“With these essentials in place, the rest of the mountain will start to open up for you. Explore! Try new terrain. Look for easy bumps. Find a fun race course. Sneak into some nicely spaced trees. Nibble away at new types of snow and different conditions. Try getting off the groomers and into untracked snow. Seek out the silky powder!”
“Keep that hand on the steering wheel and just swing the basket forward using your wrists. Gently tap it down toward the turn on the inside swoop near your downhill skis. Ski past the tap mark, keeping your hands forward, and let the basket trail behind.”
“The pole tapping should happen along with your turns. Try this for the first time on easy terrain. When you ease into the turn, it’s the downhill hand that does the tapping.”
“The next step is to try what everyone calls the pole plant, though that’s a crummy name because all you’re really doing is just touching or tapping. It’s a quick gentle motion. The tap should go ping and not thud!”
“Garlands are sometimes called “chicken out” turns because you aren’t fully turning in a new direction. You’ll get the feeling of doing a real parallel turn in a nice controlled rhythm without having to deal with picking up speed in the fall line. This is a real confidence builder for easing into the parallel turn.
Find a spot where you can do a nice long French Fries traverse without worrying about traffic from above. Ski across a slope with your uphill edges engaged so they are biting into the snow. Next, slowly get TALL, gently roll your ankles downhill, and release your edges. You’ll feel yourself starting to tip down the slope. This is how a parallel turn starts. Just let it happen as you gently guide your feet downhill.”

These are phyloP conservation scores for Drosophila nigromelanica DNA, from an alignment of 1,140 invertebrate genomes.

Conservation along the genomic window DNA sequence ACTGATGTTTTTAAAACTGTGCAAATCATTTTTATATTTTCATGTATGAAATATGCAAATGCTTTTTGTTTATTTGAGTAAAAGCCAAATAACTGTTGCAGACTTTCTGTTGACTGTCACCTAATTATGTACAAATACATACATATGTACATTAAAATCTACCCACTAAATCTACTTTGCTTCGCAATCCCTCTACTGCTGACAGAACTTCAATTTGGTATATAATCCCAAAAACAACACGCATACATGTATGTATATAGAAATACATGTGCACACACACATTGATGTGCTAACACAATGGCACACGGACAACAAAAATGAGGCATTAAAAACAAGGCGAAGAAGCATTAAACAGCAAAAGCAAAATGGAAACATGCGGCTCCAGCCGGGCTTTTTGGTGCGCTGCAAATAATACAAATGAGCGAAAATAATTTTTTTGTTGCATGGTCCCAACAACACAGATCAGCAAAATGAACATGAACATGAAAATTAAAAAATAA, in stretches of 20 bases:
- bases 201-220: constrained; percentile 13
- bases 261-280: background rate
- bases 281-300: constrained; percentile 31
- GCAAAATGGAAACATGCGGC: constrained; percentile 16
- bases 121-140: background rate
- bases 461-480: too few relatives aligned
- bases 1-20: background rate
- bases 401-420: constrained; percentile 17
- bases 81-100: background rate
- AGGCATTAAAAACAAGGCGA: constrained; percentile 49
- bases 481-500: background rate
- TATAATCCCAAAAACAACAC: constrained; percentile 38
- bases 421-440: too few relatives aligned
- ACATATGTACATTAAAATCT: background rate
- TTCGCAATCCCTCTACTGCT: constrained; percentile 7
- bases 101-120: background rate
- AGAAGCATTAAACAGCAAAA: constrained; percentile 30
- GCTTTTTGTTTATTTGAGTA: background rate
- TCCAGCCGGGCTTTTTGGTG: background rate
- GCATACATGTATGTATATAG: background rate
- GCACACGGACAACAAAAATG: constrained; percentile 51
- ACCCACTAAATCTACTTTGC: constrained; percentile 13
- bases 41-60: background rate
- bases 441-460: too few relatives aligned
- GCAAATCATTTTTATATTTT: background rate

“No need to do everything at once. Spread your moves out over the whole turn. Turn your feet and legs little by little, move between TALL and SMALL the whole time. Tip on and off your edges bit by bit. Find a flow and soon it’ll feel smooth and graceful. When you feel good with the great big S turns try making snappy little s turns. You’ll probably find that small and medium turns (smedium) will control your speed the best, especially on steeper Blue runs.”
“Start out with nice wide graceful giant S curves on easy terrain. Remember all the basics: keep your hands out front, look where you’re going, get TALL at the beginning and SMALL at the end, balance over your outside ski, and use big toe-little toe to get the edges to bite the right amount. And smile!”